Addiction involves a broken reward system in relation to neurotransmitters in our brain. Things that cause pleasure in a person who is not addicted can’t stimulate pleasure in the brain of an addicted person, even if that thing used to bring the addicted person pleasure. And finding pleasure in things that are supposed to naturally cause pleasure—like time spent laughing with loved ones, music, exercise, or a delicious meal—does not immediately return when substance use ceases. The re-regulation of pleasure-causing neurotransmitters is a fundamental aspect of the recovery process and can take up to two years. This is why another vital aspect of early recovery is engaging in fun. Having fun is an essential element of self-care for every human, and those in early recovery are often even more resistant to that idea than others. Sometimes those in early recovery question whether they deserve to have fun as they begin to process the impact their addiction has had on themselves and those around them, and they often feel as if they can’t have fun if drugs or alcohol aren’t involved (because that’s what hijacked their pleasure system to begin with). This belief is actually true early on, but all of this work is meant to repair the reward system as quickly as possible—but it is work, and it takes a lot of it.
Beyond the efforts being put forth by the person recovering from the disease of addiction, there is a comprehensive family and friends’ program for loved ones of those in treatment; the program lays out the physiology of addiction and offers support on ways to more effectively support their recovering loved one as well as make their own life more manageable and enjoyable. I lay this all out to explain why I believe one weekly 45-minute session with a therapist alone does not offer a viable approach to all that recovery from addiction demands (though I do believe it to be an important part of a more comprehensive approach), and why communities need multifaceted networks of resources which include and support the recovery community. Our community is doing tremendous work in developing such a network but will need comprehensive support from all to succeed.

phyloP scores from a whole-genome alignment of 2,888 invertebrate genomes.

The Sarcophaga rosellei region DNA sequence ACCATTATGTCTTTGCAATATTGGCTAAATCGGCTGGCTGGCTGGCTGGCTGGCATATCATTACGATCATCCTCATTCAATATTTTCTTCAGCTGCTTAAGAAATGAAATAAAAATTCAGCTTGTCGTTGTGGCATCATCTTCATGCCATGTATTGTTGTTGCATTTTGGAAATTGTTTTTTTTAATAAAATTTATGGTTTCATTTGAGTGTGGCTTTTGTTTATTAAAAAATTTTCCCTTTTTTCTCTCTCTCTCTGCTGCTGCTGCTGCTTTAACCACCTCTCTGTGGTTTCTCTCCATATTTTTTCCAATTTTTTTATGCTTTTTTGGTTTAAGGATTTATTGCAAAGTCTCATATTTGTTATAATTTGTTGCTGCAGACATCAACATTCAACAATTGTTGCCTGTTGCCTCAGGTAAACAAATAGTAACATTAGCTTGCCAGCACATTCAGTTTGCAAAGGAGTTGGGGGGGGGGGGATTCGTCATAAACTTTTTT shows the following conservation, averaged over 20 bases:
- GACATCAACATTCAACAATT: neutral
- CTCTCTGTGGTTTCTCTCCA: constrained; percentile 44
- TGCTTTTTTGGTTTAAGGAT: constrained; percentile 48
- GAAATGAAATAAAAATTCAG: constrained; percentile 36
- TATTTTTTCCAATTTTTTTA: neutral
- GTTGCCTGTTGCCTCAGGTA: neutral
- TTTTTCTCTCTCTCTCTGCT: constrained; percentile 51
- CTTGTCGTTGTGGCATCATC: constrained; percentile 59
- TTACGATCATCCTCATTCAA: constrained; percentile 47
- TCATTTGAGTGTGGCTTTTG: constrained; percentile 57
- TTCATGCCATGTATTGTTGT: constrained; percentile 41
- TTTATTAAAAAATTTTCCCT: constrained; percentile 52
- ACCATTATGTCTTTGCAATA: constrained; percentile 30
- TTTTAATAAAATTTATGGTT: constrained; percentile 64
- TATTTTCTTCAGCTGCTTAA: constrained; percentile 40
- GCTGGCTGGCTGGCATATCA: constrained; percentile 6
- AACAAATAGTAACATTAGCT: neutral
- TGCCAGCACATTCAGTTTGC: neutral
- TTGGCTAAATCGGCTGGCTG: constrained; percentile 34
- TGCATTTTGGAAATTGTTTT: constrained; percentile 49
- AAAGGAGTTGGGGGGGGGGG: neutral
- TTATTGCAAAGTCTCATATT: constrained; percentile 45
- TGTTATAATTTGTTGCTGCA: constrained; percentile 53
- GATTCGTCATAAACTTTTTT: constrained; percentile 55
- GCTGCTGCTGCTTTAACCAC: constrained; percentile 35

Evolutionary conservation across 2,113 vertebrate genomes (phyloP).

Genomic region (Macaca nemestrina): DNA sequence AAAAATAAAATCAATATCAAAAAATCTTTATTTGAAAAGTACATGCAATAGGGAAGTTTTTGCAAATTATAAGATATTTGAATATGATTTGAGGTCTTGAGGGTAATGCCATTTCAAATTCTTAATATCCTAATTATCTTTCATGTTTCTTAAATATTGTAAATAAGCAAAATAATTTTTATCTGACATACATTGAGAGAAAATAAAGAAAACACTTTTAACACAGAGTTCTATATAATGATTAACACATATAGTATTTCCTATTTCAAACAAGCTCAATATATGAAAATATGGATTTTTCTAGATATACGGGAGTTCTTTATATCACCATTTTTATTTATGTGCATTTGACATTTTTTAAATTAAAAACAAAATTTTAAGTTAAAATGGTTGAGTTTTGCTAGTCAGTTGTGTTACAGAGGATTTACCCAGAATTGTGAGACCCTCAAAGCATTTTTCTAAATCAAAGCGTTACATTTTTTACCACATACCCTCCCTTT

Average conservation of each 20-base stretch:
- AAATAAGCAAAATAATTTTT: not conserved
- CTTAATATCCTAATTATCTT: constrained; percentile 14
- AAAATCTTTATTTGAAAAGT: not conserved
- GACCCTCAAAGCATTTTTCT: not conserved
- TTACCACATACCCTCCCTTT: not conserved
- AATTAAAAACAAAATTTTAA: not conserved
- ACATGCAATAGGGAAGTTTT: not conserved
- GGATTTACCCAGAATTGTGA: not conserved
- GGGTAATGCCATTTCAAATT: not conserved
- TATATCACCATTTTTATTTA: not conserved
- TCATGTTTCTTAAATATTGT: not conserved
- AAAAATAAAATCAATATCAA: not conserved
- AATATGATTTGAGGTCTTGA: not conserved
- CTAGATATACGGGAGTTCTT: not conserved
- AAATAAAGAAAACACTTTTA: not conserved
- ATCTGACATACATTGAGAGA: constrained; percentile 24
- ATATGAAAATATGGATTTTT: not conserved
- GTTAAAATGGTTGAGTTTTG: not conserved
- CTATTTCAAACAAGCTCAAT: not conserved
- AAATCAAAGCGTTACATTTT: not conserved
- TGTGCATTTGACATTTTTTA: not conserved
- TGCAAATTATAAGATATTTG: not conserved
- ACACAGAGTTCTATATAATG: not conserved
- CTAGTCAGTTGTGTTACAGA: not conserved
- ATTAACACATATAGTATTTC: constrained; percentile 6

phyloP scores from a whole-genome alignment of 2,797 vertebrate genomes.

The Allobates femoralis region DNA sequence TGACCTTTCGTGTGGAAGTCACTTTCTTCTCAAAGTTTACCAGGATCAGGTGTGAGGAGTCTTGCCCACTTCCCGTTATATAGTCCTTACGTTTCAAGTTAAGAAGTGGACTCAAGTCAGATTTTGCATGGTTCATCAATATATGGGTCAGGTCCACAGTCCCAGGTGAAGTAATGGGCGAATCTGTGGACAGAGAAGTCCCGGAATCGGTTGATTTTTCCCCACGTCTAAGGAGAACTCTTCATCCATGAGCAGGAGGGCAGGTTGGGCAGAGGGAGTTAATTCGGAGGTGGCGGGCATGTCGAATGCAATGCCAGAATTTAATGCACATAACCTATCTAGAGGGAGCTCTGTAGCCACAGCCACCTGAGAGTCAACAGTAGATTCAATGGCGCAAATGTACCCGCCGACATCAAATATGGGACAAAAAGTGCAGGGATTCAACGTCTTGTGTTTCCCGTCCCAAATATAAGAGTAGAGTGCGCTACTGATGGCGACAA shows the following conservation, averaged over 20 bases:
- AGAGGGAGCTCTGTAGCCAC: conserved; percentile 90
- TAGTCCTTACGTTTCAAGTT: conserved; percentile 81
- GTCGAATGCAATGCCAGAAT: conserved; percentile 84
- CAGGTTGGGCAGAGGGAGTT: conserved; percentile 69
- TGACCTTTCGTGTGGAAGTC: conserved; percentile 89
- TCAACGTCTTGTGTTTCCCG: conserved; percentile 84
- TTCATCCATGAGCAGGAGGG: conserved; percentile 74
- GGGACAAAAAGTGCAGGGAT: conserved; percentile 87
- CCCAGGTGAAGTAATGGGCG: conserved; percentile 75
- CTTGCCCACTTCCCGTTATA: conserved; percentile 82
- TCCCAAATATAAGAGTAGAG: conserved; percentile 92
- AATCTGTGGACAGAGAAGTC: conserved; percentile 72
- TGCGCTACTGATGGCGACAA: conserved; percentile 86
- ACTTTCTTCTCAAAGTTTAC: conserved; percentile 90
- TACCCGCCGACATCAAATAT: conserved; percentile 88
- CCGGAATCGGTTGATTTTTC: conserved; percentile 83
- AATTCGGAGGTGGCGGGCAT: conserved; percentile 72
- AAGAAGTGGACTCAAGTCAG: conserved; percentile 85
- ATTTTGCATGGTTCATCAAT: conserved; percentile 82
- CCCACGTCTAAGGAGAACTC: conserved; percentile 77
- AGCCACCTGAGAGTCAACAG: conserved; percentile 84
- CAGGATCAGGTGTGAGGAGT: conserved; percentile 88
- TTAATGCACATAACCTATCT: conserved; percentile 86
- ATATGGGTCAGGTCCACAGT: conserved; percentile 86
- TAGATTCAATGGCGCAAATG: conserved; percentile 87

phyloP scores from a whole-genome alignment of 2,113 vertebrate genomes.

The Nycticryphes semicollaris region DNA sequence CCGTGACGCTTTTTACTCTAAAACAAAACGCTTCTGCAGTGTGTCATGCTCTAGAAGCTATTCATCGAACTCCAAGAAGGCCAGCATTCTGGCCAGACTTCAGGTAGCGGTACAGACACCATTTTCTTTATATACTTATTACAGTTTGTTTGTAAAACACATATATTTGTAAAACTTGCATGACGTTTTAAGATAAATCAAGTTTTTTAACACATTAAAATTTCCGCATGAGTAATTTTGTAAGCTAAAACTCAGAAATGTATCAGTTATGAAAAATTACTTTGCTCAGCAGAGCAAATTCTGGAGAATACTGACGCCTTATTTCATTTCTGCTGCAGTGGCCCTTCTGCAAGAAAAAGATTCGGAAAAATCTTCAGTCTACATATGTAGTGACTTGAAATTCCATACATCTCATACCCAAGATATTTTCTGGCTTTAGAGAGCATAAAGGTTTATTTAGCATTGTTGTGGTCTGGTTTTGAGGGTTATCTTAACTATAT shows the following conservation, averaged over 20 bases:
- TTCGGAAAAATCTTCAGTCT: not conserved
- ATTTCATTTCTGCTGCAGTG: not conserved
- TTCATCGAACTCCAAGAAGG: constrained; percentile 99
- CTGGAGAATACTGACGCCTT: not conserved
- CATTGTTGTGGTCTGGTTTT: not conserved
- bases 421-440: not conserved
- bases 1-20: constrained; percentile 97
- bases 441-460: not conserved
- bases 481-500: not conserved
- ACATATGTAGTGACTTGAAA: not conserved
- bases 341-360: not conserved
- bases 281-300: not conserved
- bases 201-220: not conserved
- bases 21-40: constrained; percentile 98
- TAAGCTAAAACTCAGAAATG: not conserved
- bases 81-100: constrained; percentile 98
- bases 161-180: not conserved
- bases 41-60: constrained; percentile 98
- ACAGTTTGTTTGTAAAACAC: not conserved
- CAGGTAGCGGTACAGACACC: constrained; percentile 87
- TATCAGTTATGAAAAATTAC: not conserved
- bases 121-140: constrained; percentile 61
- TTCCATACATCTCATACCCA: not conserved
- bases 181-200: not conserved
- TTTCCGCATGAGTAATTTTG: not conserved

This brings us back to those conversations—like this one happening in the form of a newspaper article—with the world of people beyond those suffering from addiction or treatment providers. Recovery is a process of engagement with an entire community. It certainly begins with a person with addiction’s body, and perhaps, most precisely, the neurochemistry in their brain, but that process of healing occurs in the context of interpersonal relationships, personal and professional opportunities, experiences that allow for the training of new habits and strategies of decision making. Reflect back to the excerpt from my client at the beginning. She did not mention alcohol or drugs once. She talked about work, family, thoughts, feelings, stress, anticipated loss of a relationship, choices, finances, trust, carrots and so much more. But no mention of alcohol or drugs. This is because recovery is about learning to regulate emotions, accepting human imperfection in oneself and others and building the ability to be vulnerable and supportive and to be supported in return. It’s about savoring the joy and contentment life has to offer without getting lost in the pain and disappointment it will also involve along the way. Addressing the presence of addiction in our community is not only about getting rid of drugs but also building opportunities for all to engage in lives worth living. That is recovery.